According to the CDC National Vital Statistics Report, every third American mother is giving birth by Cesarean Section. That is about 32 percents of births in the USA. The research shows that the optimal number, which is good for mothers and babies, is below 10 percents. So, why are American mothers having so many Cesarean sections?
Mothers say no
In an interesting review of mothers’ attitudes towards childbirth called Listening to mothers, great majority of women said that they would not chose Cesarean section unless there was a medical need for it. So, if mothers do not want it, who does?
You would think that the most reasons for the need for such a drastic measure as Cesarean section lay in the fact that women are giving birth in increasingly older age, that their general health is less perfect than in young women, and that there are increasing numbers of multiple births. But, according to the article published in the Lancet, those are not reasons at all. It seems that the medical professionals prefer it. First, natural childbirth is long and tedious and requires constant monitoring and presence of medical personnel. That is expensive. Doctors are also constantly afraid of malpractice liability. Most mothers are not even given the choice of natural birth. The situation is similar in many other countries.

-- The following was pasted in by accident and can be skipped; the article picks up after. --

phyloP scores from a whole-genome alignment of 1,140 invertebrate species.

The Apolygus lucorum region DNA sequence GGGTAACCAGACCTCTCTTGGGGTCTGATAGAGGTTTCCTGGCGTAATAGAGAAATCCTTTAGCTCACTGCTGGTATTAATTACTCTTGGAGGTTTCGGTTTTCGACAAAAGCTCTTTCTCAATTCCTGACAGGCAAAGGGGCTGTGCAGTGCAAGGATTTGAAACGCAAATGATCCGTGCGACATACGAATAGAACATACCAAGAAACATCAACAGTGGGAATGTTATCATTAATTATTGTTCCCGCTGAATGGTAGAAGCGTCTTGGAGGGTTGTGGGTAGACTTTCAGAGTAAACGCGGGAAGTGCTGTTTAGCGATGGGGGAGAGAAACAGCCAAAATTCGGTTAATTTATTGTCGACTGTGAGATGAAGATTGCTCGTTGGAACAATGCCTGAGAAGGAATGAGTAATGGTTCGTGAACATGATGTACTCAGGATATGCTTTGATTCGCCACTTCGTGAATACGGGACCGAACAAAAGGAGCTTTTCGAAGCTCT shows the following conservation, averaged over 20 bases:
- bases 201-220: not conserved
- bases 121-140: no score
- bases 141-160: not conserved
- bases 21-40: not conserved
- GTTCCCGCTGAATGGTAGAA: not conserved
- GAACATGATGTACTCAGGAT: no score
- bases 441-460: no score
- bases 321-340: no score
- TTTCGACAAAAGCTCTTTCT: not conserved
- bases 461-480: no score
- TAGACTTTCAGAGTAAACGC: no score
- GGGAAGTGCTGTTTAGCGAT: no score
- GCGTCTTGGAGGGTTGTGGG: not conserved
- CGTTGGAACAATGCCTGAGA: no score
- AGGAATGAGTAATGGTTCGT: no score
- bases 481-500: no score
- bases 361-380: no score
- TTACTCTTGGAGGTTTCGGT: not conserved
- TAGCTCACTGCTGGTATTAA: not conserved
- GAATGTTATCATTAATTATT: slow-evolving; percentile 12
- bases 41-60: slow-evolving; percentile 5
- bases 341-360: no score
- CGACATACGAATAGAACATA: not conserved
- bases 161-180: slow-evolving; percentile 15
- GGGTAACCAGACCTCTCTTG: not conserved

The dangers of a Cesarean section
Cesarean section is a serious surgical procedure. As such, it brings the likelihood of many additional dangers for both mothers and babies. Some of the dangers are: possibility of infection, injury during surgery, blood clots, hysterectomy, much longer lasting pain, longer stay in the hospital and much longer time needed to recover from birth. Babies are in more danger of having surgical cuts, problem with breathing and breastfeeding, and even childhood-onset asthma and diabetes.
In addition, nine out of ten women have repeated Cesarean section if they had it the first time. Multiple Cesarean sections have additional dangers. The latest research results published in the International Journal of Obstetrics and Gynecology show that women who went through multiple Cesarean sections are more likely to have incidence of hemorrhage, are five times more likely to have a pre-term delivery at later pregnancies, and are much more likely to suffer from placenta praevia or placenta accreta, abnormally positioned placenta in the womb.
It is very important that expecting mothers have honest and serious discussion with their obstetrician before getting ready to give birth. They need information about what are the real reasons that require Cesarean section and what are their other options. If no medical reasons exist for a Cesarean section, the final decision about having natural birth or not should be theirs.